[F]or the last 10 years… between 71% and 93% of U.S. stock mutual funds either closed or failed to beat their closest index funds.The Journal gives two prominent mutual fund leaders the thankless jobs of defending stock pickers.
Capital Group's Tim Armour cites in-house research indicating that "active funds with low expenses and a substantial amount of the manager’s own money invested in the funds on average beat their benchmarks 89% of the time over 10-year rolling periods."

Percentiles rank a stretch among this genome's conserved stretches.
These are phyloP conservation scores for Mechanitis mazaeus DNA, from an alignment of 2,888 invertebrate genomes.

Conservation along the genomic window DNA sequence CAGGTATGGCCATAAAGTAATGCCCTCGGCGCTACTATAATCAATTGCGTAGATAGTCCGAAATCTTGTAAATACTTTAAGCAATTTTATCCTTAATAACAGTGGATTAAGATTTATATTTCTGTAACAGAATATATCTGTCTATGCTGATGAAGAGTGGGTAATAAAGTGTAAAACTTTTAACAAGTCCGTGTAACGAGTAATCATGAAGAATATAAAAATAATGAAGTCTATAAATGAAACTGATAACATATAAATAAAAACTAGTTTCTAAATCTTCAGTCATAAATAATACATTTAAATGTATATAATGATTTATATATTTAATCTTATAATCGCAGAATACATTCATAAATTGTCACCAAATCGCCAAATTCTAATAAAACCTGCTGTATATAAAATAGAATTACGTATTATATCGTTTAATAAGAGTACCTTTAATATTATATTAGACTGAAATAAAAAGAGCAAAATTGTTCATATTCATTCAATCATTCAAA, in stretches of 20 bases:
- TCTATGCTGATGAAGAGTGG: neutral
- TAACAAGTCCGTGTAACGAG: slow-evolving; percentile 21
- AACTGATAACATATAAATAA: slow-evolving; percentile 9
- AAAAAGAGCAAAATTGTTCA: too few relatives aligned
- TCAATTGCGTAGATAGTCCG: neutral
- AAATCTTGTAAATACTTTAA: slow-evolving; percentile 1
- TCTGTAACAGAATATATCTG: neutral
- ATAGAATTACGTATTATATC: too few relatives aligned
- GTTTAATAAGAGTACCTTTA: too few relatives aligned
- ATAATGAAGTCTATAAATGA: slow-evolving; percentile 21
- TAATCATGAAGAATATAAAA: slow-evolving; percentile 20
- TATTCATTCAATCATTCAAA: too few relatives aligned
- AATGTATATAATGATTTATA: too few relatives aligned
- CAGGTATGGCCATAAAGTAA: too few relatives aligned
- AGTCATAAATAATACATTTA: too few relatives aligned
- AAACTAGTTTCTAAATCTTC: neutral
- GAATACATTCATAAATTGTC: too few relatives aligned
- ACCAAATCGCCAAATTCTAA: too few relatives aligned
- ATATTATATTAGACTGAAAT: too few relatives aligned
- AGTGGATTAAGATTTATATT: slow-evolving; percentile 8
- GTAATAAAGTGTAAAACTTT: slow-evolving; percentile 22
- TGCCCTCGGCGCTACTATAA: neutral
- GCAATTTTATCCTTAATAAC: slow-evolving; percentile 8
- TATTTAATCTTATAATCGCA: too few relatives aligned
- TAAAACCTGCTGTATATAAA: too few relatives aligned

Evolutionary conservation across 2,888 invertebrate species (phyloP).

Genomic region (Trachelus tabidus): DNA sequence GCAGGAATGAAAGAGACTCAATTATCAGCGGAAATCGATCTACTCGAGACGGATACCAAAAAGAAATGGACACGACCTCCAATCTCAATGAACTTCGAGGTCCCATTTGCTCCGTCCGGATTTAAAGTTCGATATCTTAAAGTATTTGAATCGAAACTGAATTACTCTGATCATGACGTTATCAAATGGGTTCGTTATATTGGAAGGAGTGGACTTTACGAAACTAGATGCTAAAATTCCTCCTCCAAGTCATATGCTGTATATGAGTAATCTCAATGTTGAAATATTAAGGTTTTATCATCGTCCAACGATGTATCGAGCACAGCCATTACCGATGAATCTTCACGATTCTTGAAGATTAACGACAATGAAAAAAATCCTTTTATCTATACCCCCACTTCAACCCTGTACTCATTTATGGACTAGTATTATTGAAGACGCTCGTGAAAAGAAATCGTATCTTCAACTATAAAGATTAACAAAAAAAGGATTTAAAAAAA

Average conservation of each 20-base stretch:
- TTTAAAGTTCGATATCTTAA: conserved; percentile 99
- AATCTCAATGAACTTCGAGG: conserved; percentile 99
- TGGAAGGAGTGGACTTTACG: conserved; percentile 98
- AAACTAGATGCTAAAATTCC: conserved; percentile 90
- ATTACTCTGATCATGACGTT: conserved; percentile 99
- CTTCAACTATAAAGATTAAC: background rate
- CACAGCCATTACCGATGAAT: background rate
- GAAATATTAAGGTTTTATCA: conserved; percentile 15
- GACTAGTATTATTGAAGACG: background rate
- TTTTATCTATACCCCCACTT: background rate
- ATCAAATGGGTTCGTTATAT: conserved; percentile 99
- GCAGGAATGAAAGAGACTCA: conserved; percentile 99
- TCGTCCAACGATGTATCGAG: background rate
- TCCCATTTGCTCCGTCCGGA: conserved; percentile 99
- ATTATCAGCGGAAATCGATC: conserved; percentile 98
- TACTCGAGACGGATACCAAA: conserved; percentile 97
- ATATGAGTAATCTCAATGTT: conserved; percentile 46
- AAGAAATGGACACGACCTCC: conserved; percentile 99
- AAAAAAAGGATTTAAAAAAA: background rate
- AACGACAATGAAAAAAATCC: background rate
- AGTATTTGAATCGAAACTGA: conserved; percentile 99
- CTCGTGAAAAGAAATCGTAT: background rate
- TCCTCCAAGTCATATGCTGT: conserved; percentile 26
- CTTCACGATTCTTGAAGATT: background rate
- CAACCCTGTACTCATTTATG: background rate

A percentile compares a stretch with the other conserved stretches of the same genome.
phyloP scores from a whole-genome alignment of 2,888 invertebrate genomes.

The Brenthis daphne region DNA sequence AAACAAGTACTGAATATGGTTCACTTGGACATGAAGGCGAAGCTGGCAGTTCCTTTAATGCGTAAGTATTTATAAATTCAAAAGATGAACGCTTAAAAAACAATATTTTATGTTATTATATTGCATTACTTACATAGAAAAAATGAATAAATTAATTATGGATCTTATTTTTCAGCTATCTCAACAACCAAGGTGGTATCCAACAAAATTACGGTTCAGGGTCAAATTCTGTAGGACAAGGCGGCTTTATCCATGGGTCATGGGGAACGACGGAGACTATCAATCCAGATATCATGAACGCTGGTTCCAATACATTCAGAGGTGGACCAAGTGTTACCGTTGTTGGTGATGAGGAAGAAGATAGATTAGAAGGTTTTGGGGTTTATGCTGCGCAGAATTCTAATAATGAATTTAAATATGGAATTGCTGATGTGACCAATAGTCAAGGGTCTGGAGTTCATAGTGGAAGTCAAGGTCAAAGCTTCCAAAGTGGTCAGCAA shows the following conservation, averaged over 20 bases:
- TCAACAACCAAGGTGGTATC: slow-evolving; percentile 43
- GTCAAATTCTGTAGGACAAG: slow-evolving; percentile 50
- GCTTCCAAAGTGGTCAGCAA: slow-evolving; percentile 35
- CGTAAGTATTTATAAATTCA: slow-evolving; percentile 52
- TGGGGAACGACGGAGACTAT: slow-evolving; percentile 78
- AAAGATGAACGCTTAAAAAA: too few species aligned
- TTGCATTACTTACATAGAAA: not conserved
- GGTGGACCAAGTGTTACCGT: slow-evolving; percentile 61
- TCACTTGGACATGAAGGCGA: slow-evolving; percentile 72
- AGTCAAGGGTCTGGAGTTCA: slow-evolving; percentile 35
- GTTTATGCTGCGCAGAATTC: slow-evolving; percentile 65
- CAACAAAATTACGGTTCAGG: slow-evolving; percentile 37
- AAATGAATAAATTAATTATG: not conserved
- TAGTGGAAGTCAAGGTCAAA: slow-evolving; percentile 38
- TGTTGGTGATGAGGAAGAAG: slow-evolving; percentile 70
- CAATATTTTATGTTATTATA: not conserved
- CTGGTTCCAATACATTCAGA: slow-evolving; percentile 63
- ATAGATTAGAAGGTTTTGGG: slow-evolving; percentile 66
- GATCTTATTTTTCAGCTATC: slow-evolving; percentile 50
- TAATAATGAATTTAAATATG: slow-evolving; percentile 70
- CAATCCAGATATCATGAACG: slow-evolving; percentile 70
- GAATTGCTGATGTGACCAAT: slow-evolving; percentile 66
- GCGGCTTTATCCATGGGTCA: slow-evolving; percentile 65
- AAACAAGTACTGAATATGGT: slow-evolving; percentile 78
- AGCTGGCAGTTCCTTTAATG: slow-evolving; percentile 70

Michael Roberge, co-CEO of MFS, refers to a study showing that bold fund managers willing and able to hold their favorite stocks for long periods do better than average.
Both Armour and Roberge also hint that active managers may be able to limit losses by timing the market. And both point out that stock returns in the foreseeable future are expected to be below par. If so, investors who bank on index funds to provide the same growth they have enjoyed since the Great Recession will fall short of their goals.
So why not gamble and buy active?